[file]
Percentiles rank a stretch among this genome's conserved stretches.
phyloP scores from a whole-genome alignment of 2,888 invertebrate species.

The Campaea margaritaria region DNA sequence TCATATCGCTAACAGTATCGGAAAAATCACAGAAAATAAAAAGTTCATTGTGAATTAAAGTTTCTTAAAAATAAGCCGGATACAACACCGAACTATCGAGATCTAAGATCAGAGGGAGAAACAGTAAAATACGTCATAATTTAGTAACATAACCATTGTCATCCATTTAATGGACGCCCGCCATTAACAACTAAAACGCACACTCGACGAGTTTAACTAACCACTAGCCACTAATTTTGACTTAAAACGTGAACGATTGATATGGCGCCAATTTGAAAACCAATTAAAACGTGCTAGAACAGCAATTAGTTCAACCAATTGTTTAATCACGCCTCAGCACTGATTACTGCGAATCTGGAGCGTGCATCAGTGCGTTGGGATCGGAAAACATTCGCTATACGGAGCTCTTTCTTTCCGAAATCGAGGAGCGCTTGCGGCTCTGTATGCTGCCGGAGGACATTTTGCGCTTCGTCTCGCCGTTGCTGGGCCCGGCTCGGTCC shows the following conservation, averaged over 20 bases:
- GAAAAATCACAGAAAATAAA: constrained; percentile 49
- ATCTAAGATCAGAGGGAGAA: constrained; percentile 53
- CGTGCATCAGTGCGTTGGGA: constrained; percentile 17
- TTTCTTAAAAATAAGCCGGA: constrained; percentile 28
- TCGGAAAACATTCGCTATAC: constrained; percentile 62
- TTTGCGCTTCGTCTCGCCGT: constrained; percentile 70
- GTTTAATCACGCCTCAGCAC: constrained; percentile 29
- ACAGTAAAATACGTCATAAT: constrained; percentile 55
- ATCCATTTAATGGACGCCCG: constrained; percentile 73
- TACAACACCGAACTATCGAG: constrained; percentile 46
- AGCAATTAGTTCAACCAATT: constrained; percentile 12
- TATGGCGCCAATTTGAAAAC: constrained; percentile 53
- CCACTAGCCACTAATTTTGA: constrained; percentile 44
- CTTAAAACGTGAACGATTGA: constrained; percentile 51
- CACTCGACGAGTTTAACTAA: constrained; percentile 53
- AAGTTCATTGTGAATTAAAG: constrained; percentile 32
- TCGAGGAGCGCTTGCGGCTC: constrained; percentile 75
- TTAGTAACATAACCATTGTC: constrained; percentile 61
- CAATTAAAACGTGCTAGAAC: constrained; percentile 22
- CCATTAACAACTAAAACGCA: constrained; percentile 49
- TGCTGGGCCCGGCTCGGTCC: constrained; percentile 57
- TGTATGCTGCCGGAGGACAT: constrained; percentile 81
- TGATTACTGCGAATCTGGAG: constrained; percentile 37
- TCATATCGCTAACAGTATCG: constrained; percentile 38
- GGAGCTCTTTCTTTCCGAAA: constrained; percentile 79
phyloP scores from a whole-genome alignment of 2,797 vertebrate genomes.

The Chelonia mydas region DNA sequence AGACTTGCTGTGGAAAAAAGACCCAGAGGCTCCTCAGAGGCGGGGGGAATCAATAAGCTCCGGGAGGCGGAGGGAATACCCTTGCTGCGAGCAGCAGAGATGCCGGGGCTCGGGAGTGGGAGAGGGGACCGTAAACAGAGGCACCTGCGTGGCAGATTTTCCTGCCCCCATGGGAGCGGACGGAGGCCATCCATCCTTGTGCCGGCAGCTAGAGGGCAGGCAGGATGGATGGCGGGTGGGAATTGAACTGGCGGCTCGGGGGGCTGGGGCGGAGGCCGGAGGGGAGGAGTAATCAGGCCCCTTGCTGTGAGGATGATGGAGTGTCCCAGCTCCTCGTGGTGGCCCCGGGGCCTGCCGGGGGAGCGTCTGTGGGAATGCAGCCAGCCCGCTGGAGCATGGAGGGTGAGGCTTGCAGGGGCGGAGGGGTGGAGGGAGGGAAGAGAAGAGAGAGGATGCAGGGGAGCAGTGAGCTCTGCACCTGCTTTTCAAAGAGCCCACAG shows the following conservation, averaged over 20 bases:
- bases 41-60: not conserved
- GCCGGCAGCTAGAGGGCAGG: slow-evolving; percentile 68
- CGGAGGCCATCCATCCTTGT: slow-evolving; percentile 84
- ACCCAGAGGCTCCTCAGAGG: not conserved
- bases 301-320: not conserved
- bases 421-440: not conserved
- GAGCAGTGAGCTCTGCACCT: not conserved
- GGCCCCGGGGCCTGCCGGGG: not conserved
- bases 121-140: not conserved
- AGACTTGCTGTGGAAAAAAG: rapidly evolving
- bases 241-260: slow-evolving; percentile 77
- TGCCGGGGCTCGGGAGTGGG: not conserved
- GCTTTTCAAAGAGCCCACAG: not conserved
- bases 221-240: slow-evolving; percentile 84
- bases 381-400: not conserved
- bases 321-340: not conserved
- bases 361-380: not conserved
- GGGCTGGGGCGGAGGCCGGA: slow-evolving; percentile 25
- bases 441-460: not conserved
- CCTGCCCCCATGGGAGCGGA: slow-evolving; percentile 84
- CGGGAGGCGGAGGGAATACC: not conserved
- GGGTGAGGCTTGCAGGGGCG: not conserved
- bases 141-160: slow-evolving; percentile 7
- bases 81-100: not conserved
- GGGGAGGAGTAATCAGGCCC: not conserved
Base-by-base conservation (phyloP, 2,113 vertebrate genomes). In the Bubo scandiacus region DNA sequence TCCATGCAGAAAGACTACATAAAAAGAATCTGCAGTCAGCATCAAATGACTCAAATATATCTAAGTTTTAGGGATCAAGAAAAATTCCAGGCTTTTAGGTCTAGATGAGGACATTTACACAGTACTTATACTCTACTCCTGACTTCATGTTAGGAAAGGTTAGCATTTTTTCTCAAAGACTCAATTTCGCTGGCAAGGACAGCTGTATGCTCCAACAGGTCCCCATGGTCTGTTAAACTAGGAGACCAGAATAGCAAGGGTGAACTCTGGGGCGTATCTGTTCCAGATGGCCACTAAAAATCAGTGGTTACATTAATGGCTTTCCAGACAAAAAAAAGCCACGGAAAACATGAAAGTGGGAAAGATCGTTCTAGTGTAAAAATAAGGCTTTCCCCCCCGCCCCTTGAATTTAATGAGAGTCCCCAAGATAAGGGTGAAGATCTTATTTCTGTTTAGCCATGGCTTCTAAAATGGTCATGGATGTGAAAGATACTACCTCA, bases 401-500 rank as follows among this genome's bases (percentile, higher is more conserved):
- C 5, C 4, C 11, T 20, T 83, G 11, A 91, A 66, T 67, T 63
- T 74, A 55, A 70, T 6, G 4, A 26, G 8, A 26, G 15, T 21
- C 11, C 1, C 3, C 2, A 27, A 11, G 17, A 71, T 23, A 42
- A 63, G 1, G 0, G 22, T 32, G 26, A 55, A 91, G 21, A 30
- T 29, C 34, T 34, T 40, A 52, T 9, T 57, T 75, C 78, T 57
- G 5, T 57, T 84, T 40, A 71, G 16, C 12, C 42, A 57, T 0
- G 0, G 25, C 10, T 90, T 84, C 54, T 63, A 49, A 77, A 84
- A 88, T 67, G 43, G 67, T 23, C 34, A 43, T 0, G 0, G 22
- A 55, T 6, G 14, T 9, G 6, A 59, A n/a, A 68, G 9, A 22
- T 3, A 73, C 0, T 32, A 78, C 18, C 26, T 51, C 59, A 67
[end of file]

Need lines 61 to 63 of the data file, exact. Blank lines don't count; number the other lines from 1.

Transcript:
- T 29, C 34, T 34, T 40, A 52, T 9, T 57, T 75, C 78, T 57
- G 5, T 57, T 84, T 40, A 71, G 16, C 12, C 42, A 57, T 0
- G 0, G 25, C 10, T 90, T 84, C 54, T 63, A 49, A 77, A 84